22. Have you ever been told by a doctor to stop drinking (not including when you were pregnant, nursing, or taking a medication that should not be used or taken with alcohol)?
  23. Have you ever been a patient in a hospital or treatment facility because of problems related to your drinking?
  24. Have you ever continued to drink despite knowing you had a physical problem (for example, blackouts, liver disease) or a mental health problem (for example, depression) caused or made worse by your drinking?
  25. Have you ever been arrested, ever for few hours, because of driving while intoxicated?
  26. Other than driving-related arrests, have you ever been arrested, even for a few hours, because of your behavior while drinking?
  27. Have you repeatedly driven a car, truck, boat, or recreational vehicle or operated machinery when you had too much to drink?
  28. Have you ever received treatment for alcoholism?
  29. Have you ever attended a meeting of Alcoholics Anonymous (AA) because of your drinking?

The below items are used for the clinician’s benefit but are not calculated into the total score:

  1. How recently have you used any alcohol?
    1. Never have 6 <1
    2. In the past month
    3. 2 to 3 months ago
    4. 4 to 6 months ago
    5. 7 to 9 months ago
    6. 10 to 12 months ago
    7. 13 months to 2 years ago
    8. 2.1 to 5 years ago
    9. More than 5 years ago
  2. Which of the following best describes your entire life experience regarding use of alcohol?
    1. I have never used alcohol in my entire lifetime
    2. I currently use alcohol and I have never had a drinking problem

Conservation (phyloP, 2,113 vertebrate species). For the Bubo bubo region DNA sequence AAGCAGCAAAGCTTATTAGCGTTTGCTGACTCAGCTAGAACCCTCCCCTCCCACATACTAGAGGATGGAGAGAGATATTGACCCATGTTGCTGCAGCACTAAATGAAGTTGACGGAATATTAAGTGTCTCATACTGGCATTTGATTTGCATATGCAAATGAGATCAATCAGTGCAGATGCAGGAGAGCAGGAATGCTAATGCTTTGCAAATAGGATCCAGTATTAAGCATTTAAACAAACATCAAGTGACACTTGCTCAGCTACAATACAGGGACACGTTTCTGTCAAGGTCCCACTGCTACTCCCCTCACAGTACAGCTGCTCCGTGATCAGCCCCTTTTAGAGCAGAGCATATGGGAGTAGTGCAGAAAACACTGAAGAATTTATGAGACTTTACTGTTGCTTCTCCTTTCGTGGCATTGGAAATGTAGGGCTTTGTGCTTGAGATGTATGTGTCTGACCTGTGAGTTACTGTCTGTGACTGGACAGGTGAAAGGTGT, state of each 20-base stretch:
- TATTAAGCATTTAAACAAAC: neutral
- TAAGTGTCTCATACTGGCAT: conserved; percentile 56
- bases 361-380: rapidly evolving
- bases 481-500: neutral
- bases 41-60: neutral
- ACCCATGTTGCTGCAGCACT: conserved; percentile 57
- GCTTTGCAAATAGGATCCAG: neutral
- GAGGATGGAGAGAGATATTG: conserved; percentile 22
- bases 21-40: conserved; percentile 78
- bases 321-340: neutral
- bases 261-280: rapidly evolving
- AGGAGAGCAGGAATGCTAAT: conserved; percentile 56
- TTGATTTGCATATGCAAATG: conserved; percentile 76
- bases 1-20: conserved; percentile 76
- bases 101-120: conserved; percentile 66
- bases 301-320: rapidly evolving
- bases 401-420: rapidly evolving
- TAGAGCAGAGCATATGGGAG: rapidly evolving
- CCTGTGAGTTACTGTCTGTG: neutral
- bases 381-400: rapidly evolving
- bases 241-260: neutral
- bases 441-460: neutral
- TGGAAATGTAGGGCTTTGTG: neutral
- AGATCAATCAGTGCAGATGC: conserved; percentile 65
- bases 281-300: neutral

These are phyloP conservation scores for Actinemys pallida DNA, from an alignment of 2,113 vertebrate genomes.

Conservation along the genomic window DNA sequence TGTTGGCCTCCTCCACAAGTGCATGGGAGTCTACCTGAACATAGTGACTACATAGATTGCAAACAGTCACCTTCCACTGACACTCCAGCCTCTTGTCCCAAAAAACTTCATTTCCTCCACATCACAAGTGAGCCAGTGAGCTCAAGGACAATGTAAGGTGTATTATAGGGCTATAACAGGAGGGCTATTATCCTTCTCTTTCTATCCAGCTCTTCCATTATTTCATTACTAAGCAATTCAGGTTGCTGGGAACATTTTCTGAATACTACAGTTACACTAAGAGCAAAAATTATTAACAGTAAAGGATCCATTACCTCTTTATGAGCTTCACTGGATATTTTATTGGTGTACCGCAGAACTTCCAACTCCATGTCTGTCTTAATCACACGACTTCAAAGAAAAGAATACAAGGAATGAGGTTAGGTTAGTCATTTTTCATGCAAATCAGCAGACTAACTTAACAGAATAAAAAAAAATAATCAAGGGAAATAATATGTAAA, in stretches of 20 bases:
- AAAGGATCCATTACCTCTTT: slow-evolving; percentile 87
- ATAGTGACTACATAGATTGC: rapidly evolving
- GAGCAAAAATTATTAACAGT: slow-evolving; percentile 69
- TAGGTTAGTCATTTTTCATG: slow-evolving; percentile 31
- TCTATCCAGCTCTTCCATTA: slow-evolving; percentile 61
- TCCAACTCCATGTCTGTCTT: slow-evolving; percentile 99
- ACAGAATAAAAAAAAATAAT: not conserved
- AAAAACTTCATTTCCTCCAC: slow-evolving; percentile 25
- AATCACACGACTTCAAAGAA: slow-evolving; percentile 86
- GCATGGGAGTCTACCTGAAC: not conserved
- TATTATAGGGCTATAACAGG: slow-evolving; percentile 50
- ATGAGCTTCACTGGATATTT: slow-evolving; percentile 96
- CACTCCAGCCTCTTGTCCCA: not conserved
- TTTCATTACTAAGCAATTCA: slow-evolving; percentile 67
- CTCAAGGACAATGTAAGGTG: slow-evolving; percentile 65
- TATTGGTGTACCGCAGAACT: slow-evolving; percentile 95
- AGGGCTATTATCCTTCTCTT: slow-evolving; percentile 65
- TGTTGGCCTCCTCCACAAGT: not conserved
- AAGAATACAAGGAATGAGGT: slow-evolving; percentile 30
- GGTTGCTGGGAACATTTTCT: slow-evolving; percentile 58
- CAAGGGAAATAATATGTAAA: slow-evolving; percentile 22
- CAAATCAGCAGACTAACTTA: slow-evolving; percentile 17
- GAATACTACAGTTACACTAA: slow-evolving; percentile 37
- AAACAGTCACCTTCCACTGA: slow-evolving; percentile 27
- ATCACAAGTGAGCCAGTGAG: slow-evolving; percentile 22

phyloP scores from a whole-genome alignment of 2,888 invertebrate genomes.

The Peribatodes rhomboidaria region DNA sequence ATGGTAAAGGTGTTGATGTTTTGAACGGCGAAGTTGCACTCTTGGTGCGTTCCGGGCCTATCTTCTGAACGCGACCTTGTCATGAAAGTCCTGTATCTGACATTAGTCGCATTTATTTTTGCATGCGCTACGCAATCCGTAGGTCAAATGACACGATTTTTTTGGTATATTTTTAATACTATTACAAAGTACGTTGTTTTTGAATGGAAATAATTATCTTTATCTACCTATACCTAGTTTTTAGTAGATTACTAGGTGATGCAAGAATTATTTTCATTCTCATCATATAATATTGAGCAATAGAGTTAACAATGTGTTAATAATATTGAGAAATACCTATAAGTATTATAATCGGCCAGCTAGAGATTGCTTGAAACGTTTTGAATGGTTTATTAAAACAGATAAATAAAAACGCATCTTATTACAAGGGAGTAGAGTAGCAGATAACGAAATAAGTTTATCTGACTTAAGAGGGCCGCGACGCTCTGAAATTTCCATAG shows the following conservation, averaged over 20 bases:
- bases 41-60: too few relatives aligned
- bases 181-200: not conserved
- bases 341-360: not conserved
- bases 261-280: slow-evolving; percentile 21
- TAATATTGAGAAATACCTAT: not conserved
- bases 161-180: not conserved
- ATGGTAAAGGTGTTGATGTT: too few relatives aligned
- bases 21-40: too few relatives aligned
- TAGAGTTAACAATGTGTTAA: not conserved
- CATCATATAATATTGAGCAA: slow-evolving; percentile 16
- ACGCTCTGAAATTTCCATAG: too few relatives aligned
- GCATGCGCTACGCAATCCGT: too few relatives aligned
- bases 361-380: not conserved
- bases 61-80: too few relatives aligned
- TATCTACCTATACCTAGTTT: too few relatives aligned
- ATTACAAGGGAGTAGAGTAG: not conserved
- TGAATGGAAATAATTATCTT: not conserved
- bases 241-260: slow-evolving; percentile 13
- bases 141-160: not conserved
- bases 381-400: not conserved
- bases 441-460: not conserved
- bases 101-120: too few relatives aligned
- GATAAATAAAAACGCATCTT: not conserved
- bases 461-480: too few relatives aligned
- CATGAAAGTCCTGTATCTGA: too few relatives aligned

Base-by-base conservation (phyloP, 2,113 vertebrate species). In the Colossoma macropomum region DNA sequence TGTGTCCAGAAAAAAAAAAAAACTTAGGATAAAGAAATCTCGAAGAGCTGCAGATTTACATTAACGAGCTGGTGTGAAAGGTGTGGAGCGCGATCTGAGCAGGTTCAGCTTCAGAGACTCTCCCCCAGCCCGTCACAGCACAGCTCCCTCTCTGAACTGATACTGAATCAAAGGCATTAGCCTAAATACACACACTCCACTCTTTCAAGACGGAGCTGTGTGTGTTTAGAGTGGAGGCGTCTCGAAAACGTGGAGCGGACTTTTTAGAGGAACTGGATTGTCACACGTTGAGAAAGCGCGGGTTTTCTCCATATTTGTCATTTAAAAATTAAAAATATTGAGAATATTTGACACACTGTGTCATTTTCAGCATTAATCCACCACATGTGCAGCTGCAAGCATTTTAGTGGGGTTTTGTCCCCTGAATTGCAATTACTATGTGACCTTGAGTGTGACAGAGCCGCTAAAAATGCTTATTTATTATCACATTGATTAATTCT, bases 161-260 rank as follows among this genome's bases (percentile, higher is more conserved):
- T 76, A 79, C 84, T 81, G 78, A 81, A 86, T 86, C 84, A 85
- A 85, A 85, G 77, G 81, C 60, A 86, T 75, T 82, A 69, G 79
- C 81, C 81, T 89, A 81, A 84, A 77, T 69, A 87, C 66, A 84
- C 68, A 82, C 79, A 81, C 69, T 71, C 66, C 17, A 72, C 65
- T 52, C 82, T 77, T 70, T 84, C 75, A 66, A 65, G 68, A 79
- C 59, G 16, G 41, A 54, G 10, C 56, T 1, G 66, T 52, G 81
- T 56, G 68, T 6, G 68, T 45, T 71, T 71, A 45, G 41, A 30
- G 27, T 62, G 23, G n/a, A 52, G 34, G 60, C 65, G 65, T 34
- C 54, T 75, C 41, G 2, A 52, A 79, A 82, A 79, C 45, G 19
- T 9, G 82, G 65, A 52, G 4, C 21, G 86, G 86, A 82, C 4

3. I no longer use alcohol and I have never had a drinking problem
    4. I no longer use alcohol, but in the past I had a drinking problem
    5. I currently have a drinking problem
    6. Other

SAAST-R Scoring

In the original SAAST the cut-off score was greater-than or equal to 6 indicating the potential for alcoholism, with 10 indicating probable alcoholism (Davis & Morse, 1987), but in the revised SAAST-R the cut-off score is 4. (Patten, et. al., 2006) Given that the moderate to severe options explored in the original SAAST have not been validated yet, attempting to apply those ratings (e.g. equating a score of 10 on the SAAST-R with a score of 10 on the SAAST) should be done with caution.

Drug Abuse Screening Test (DAST)

The Drug Abuse Screening TEST (DAST) was developed as a 28-item self-report test for substance use or drug abuse by the Psychologist Harvey Skinner. It was based on the Michigan Alcohol Screening Test (MAST) but with the word alcohol changed to drugs. Subsequent review shortened the tool from 28 items to 20 and then to 10. It is now available in those two formats, the DAST-10 and the DAST-20.

The European Monitoring Centre for Drugs and Drug Addiction (EMCDDA) provides a copy of the DAST-20 along with a review of its psychometric properties showing it is an effective tool for identifying struggling with addiction (2008).

The DAST-10 is available from the National Institute on Drug Abuse (n.d.). The DAST-20 and the DAST-10 have an extremely high reliability (r = 0.97) indicating they are virtually identical in their output scores. (Villalobos-Gallegos, 2015)

DAST Scoring

Each item in the DAST is scored yes or no, and the “yes” responses are summed to create a final score. On the DAST-20, a score of 6 or higher indicates an issue with drugs, while a score of 16 indicates severe addiction. (EMCDDA, 2008) on the DAST-20. The DAST-10 was found to have an optimal cut-off score of 4. (Evren, et. al., 2016)

Fagerstrom Test for Nicotine Dependence

The Fagerstrom Test for Nicotine Dependence is a 6-item tool for assessing nicotine dependence or severity of smoking addiction. It was developed in 1991 by Karl-Olov Fagerström. There are 3 yes/no items that are scored “0” (no) or “1” (yes), and 3 multiple choice items scored from 1-3. (NIDA, n.d.)

The items on the Fagerstrom Test are as follows (see the link for a printable version). The scores are in brackets:

  • How soon after waking do you smoke your first cigarette?
    • Within 5 minutes (3)
    • 5-30 minutes (2)
    • 31-60 minutes (1)
  • Do you find it difficult to refrain from smoking in places where it is forbidden? E.g. Church, library
    • Yes (1)
    • No (0)
  • Which cigarette would you hate to give up?
    • The first in the morning (1)
    • Any other (0)